• The Language of Computers-continuedAs translators become more sophisticated, programmers can communicate in computer languages that more closely resemble natural languages—the languages people speak and write every day.Most tasks that required programming two decades ago can now be accomplished with easy-to-use software applications—tools like word processors, spreadsheets, and graphics programs.
    • 5.2.1 Consumer ApplicationsThe differences between buying computer software and music software (CDs or cassettes) are:A computer software package generally includes printed documentation—tutorial manuals and reference manuals that explain how to use the software. Most modern software packages have some kind of on-line documentation.Most software companies continually work to improve their products by removing bugs and adding new features.A computer software buyer must be concerned with compatibility.According to the warranties printed on many software packages, the applications might be worthless even if you have compatible hardware and software.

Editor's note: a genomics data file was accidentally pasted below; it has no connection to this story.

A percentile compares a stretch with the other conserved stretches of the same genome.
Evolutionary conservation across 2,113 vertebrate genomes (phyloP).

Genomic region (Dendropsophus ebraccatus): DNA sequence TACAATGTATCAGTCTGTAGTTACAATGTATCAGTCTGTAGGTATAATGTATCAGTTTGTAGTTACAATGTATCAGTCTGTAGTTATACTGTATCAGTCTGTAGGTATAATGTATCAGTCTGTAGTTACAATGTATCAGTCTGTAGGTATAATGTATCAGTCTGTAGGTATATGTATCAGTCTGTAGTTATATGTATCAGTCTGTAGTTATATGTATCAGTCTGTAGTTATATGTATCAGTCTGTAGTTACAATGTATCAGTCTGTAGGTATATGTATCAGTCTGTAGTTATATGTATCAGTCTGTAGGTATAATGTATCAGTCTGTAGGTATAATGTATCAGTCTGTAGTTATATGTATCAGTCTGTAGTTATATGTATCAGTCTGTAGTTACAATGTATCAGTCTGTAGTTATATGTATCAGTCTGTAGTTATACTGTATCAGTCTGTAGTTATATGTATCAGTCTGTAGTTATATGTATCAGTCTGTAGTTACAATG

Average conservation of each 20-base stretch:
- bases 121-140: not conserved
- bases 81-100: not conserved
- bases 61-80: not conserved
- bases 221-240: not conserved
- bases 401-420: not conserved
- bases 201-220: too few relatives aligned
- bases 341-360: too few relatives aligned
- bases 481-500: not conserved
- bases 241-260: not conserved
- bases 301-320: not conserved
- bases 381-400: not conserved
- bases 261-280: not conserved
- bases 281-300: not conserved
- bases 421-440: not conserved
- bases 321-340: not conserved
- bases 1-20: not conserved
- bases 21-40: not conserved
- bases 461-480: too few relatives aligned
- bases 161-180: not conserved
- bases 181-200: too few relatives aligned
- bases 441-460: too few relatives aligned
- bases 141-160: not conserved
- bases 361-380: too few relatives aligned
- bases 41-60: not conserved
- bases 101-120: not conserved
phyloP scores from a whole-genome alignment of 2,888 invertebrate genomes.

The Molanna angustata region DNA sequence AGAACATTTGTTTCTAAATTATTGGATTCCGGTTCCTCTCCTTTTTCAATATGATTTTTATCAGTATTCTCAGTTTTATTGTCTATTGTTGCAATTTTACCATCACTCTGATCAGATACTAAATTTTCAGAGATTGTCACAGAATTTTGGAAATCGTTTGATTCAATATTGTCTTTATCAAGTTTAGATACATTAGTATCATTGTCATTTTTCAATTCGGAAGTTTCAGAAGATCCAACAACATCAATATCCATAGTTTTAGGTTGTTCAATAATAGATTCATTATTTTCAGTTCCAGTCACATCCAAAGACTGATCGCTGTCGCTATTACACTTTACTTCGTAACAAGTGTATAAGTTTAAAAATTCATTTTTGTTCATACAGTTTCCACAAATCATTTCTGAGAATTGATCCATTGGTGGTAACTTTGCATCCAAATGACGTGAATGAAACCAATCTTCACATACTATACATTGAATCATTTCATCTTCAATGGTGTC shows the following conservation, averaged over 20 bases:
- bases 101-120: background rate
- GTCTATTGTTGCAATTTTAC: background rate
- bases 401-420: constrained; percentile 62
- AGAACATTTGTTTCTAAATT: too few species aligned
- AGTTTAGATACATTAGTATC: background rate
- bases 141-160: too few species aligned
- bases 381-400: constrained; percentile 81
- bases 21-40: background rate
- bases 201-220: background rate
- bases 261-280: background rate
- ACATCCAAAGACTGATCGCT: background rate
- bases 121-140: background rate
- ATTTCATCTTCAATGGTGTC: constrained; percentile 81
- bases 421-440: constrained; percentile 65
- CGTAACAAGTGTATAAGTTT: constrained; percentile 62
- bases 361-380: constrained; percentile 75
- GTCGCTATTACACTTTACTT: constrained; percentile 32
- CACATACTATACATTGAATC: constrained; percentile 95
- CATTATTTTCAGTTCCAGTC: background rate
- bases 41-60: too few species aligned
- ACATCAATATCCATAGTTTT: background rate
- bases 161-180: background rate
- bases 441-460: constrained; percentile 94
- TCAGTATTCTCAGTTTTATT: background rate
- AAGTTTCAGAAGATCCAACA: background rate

• When you buy a typical computer software package, you’re not actually buying the software. Instead you’re buying a software license to use the program on a single machine. Virtually all commercially marketed software is copyrighted, so it can’t be legally duplicated for distribution to others; some disks (mostly games) are physically copy-protected, so they can’t be copied at all.In general, most successful software products share two important characteristics.Most successful software applications are built around visual metaphors of real-world tools.Most popular computer applications are successful because they extend human capabilities in some way, allowing users to do things that can’t be done easily, or at all, with traditional tools.